There is a reason we send men to the moon. The value of there observation and ability to adapt and re-task (currently) is far superior to machines. As for unmanned attack aircraft. There is a delay from the remote control site to the plane. That delay both ways says that the ability to pull 15g's to get out of a bad situation probably will present itself too late, or because of the delay you will need that speed of evasion.

Not to mention the de-humanizing effect we have seen already with the video game war where the warrior has no skin in the game. The human equations that should be there as a deterent to war, aren't. That is probably the biggest risk and failing of this direction. Of course those who just want to win and don't care of the cost to the other side, that can engage in riskless carnage, will attract the very people that would naturally be culled out through the process of war. That culling of sociopaths is part of our natural evolution. If you take away their natural predators (man, the other side) then as with all species they will overpopulate and strain and break there ecosystem.

about 2 years ago



Death of U.S. Science

StillNeedMoreCoffee StillNeedMoreCoffee writes  |  about a year and a half ago

StillNeedMoreCoffee (123989) writes ""Representative Lamar Smith (R-TX) is drafting legislation that would require the NSF director to certify that research met a number of new criteria. being worked up by Representative Lamar Smith (R-TX), represents the latest—and bluntest—attack on NSF by congressional Republicans seeking to halt what they believe is frivolous and wasteful research being funded in the social sciences. Last month, Senator Tom Coburn (R-OK) successfully attached language to a 2013 spending bill that prohibits NSF from funding any political science research for the rest of the fiscal year unless its director certifies that it pertains to economic development or national security. Smith's draft bill, called the "High Quality Research Act," would apply similar language to NSF's entire research portfolio across all the disciplines that it supports."

Politics controlling Scientific grants? Not in the country's or the worlds best interest. Rep Smith should hear from the tech/science community before this goes too far."

Link to Original Source

Arizona is in the minority with a bill that would authorize the first Pre-crime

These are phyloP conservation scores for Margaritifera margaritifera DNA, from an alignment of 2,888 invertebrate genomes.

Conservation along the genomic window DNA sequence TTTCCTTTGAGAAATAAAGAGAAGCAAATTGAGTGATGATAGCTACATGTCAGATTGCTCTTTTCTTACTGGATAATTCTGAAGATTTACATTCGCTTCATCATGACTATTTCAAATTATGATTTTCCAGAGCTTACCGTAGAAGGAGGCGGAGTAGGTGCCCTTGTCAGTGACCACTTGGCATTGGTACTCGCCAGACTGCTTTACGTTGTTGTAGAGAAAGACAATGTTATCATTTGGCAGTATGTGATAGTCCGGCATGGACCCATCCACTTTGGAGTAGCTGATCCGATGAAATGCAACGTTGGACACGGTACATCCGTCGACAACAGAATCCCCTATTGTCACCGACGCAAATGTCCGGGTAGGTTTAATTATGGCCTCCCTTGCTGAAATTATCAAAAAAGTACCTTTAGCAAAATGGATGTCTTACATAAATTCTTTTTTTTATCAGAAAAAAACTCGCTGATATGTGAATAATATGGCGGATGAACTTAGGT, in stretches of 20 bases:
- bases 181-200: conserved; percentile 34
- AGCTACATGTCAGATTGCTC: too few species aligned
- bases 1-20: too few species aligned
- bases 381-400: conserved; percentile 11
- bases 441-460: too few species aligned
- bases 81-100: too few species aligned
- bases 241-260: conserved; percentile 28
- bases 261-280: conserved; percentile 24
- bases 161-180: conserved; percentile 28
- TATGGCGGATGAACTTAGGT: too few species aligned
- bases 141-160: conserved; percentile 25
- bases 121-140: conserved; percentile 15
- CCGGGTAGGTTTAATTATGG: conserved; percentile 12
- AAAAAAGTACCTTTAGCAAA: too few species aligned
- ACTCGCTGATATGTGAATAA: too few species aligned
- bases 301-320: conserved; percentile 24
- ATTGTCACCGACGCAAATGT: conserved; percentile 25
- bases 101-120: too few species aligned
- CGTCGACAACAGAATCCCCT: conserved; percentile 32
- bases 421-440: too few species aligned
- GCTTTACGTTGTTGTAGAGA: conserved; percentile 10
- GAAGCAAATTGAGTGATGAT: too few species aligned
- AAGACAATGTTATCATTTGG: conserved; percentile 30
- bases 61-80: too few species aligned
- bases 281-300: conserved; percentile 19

StillNeedMoreCoffee StillNeedMoreCoffee writes  |  more than 2 years ago

StillNeedMoreCoffee writes "Arizona lawmakers are proposing a law that would start a persons life the first day of of its mother’s last menstrual period, or up to two weeks before the baby was might actually be conceived. This is to shorten the time that legal abortions could be performed (20 weeks after conception). Shades of Minority Report. I would imagine the follow up would be that all woman would have to register the date of their last period to make sure the law was complied with. So much for small government in Arizona"
Link to Original Source

Offshoring May Mean Job Losses are Permanent

StillNeedMoreCoffee StillNeedMoreCoffee writes  |  more than 3 years ago

StillNeedMoreCoffee (123989) writes "How many of the jobs lost as a result of the economic downturn are gone for good? The answer for U.S. workers is not pleasant, judging from recent reports released by the departments of Labor and Commerce which show that offshoring is on the rise. Over the past six months, 1200 U.S. companies sent enough work overseas that their employees qualified for financial assistance from a special federal program. Meanwhile, U.S.-based multinationals added more than 700 000 employees at their foreign subsidiaries over the past two years while cutting their domestic payrolls by 500 000 workers."
Link to Original Source

Open Source and auditors?

StillNeedMoreCoffee StillNeedMoreCoffee writes  |  more than 4 years ago

StillNeedMoreCoffee (123989) writes "I work in a financial company and I have a project that I just finished that uses some Open Source software. I find out that some security auditors may come up with a finding that they pose a risk. The packages in questions are log4net and HNhiberate. What or where can I find information that would show stability, security and general acceptance of these or Open Source projects (esp. Apache ones) to the CTO and auditors?"